What are the types of Prostate cancer?
Studies suggest that millions of men fall victim to Prostate Cancer. Different types of Prostate Cancer include Adenocarcinoma, neuroendocrine tumors, prostate sarcomas, squamous cell carcinomas, small-cell carcinomas, and transitional cell carcinomas.
This cancer type makes up an extensive majority of the cases of Prostate Cancer. Experts suggest that about 95% of Prostate Cancer cases are Adenocarcinoma. About 9 out of 10 adenocarcinoma cancers are acinar while the minimal fraction is ductal. Acinar Adenocarcinoma originates in the acini cells and enhances the prostate-specific antigen (PSA) levels. The cancer cells additionally produce fluid-secreting glands and clusters. Ductal Adenocarcinoma originates in the cells of the prostate gland’s ducts and does not necessarily affect PSA levels. Ductal Adenocarcinoma is thus difficult to detect and can spread rapidly compared to acinar Adenocarcinoma.
Neuroendocrine tumors are often called carcinoids. Located in the neuroendocrine system, these tumors start developing slowly. The neuroendocrine system consists of glands and nerve cells that play an imperative role in producing and transferring the hormones in the bloodstream. Neuroendocrine tumors originate in the digestive system, thereby spreading to other places like the prostate. These cancers occur rarely and do not have an impact on prostate-specific antigen levels. NETS are hereditary in nature and are responsible for secreting hormones. The symptoms of this type of Prostate Cancer are irregular heartbeat, wheezing, diarrhea, dizziness, skin flushing, and Fatigue.
Sarcomas are the rarest type of Prostate Cancer and contribute to about 0.1% of the total cases of Prostate Cancer. This cancer originates In the soft tissues that comprise nerves and muscles. Soft tissues are located all over the human body. Sarcomas can spread everywhere in the body. The commonly affected regions of the sarcomas are in the lungs. Sarcomas tend to break, thereby spreading in different regions of the body. The commonly known prostate sarcomas are rhabdomyosarcoma and leiomyosarcomas. These cancers usually affect men aged 35 to 60. Studies have reported that very minimal cases have been detected in children. These sarcomas can be extremely difficult to detect and do not impact the PSA levels.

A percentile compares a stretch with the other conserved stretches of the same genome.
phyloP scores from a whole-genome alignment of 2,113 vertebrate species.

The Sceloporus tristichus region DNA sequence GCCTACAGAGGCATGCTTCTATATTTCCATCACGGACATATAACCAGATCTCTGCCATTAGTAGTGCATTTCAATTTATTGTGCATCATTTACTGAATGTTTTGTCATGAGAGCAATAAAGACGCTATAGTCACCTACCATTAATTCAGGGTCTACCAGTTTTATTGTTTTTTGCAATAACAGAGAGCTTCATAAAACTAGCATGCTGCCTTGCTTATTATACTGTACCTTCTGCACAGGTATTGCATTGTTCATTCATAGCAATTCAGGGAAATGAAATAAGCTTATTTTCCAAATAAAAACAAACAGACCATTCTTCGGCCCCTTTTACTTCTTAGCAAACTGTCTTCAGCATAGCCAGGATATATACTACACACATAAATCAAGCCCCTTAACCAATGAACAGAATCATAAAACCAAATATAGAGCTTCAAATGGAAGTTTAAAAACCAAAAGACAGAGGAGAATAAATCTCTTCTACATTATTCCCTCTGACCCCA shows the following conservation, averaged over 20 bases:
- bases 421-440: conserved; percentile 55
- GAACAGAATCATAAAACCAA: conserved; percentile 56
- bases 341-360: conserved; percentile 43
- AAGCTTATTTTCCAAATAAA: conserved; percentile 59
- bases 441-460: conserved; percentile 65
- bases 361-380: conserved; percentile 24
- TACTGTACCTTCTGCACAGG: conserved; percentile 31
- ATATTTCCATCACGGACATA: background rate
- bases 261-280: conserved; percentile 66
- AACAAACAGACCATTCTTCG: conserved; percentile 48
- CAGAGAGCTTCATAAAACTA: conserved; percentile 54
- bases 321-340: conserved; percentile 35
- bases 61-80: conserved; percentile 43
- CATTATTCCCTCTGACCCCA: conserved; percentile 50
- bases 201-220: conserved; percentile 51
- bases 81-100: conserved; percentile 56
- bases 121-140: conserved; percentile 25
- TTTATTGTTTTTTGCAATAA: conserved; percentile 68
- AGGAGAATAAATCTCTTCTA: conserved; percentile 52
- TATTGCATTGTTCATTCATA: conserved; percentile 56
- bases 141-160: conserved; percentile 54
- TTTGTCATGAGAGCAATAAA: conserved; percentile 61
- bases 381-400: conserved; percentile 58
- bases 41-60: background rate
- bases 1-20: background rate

Squamous cell carcinoma
Squamous cell carcinoma is an advanced, rare, but rapidly spreading Prostate Cancer. Cancer, in-line other prostate cancers do not originate in the gland cells. It is initiated in the flat cells of the prostate glands. Squamous cell carcinoma is an aggressive type of prostate carcinoma cancer and can effectively spread to different parts of the body.
Small Cell carcinoma
Small cell carcinoma is directly linked to neuroendocrine cancer and is a rare type of Prostate Cancer. These cancers are aggressive and do not affect the levels of PSA. About 1% of the total number of prostate cancers are small cell carcinoma. In most cases, small cell carcinoma is metastasized before its detection. Most cases cannot utilize basic treatments such as Hormone therapy because the cancer is too advanced. Due to the poor prognosis of this cancer, the estimated life expectancy of the patients is less than a year.
Transitional cell carcinoma
Transitional cell carcinoma or urothelial cancer originates from the prostate structures and the urethra’s cell lining. Prostate Cancer can usually grow as the fundamental tumors in the bladder and the urethra. The tumors break after which they start spreading rapidly to different body parts. Transitional cell carcinoma usually initiates with blood in the urine. This cancer type is rare and advanced due to which enhanced treatment is vitally required.